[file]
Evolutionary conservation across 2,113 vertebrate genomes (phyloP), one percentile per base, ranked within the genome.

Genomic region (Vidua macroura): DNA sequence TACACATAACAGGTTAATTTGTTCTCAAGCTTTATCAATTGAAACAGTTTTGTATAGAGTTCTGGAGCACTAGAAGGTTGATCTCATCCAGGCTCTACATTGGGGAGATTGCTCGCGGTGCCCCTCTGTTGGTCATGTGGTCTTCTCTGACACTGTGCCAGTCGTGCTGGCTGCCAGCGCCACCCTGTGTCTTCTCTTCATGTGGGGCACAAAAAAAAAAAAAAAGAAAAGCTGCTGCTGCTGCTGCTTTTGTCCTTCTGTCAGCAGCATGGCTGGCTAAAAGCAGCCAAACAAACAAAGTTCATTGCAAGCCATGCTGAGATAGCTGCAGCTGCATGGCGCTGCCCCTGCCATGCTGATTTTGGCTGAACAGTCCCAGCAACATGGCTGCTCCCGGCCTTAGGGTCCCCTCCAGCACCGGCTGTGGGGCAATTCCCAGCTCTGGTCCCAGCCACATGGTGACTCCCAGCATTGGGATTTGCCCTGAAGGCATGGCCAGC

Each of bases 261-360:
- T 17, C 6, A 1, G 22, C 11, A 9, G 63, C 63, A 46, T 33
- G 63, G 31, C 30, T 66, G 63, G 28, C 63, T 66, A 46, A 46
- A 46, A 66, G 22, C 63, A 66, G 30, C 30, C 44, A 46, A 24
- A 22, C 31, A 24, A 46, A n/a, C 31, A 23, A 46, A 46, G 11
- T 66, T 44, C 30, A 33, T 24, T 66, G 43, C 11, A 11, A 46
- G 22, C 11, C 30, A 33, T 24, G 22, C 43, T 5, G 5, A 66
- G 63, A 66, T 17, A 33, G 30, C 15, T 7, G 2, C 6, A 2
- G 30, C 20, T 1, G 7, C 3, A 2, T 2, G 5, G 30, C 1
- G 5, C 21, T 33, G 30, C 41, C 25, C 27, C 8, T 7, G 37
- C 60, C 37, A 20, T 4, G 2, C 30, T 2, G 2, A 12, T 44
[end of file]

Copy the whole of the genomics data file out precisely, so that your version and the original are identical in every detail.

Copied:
Evolutionary conservation across 2,113 vertebrate genomes (phyloP), one percentile per base, ranked within the genome.

Genomic region (Vidua macroura): DNA sequence TACACATAACAGGTTAATTTGTTCTCAAGCTTTATCAATTGAAACAGTTTTGTATAGAGTTCTGGAGCACTAGAAGGTTGATCTCATCCAGGCTCTACATTGGGGAGATTGCTCGCGGTGCCCCTCTGTTGGTCATGTGGTCTTCTCTGACACTGTGCCAGTCGTGCTGGCTGCCAGCGCCACCCTGTGTCTTCTCTTCATGTGGGGCACAAAAAAAAAAAAAAAGAAAAGCTGCTGCTGCTGCTGCTTTTGTCCTTCTGTCAGCAGCATGGCTGGCTAAAAGCAGCCAAACAAACAAAGTTCATTGCAAGCCATGCTGAGATAGCTGCAGCTGCATGGCGCTGCCCCTGCCATGCTGATTTTGGCTGAACAGTCCCAGCAACATGGCTGCTCCCGGCCTTAGGGTCCCCTCCAGCACCGGCTGTGGGGCAATTCCCAGCTCTGGTCCCAGCCACATGGTGACTCCCAGCATTGGGATTTGCCCTGAAGGCATGGCCAGC

Each of bases 261-360:
- T 17, C 6, A 1, G 22, C 11, A 9, G 63, C 63, A 46, T 33
- G 63, G 31, C 30, T 66, G 63, G 28, C 63, T 66, A 46, A 46
- A 46, A 66, G 22, C 63, A 66, G 30, C 30, C 44, A 46, A 24
- A 22, C 31, A 24, A 46, A n/a, C 31, A 23, A 46, A 46, G 11
- T 66, T 44, C 30, A 33, T 24, T 66, G 43, C 11, A 11, A 46
- G 22, C 11, C 30, A 33, T 24, G 22, C 43, T 5, G 5, A 66
- G 63, A 66, T 17, A 33, G 30, C 15, T 7, G 2, C 6, A 2
- G 30, C 20, T 1, G 7, C 3, A 2, T 2, G 5, G 30, C 1
- G 5, C 21, T 33, G 30, C 41, C 25, C 27, C 8, T 7, G 37
- C 60, C 37, A 20, T 4, G 2, C 30, T 2, G 2, A 12, T 44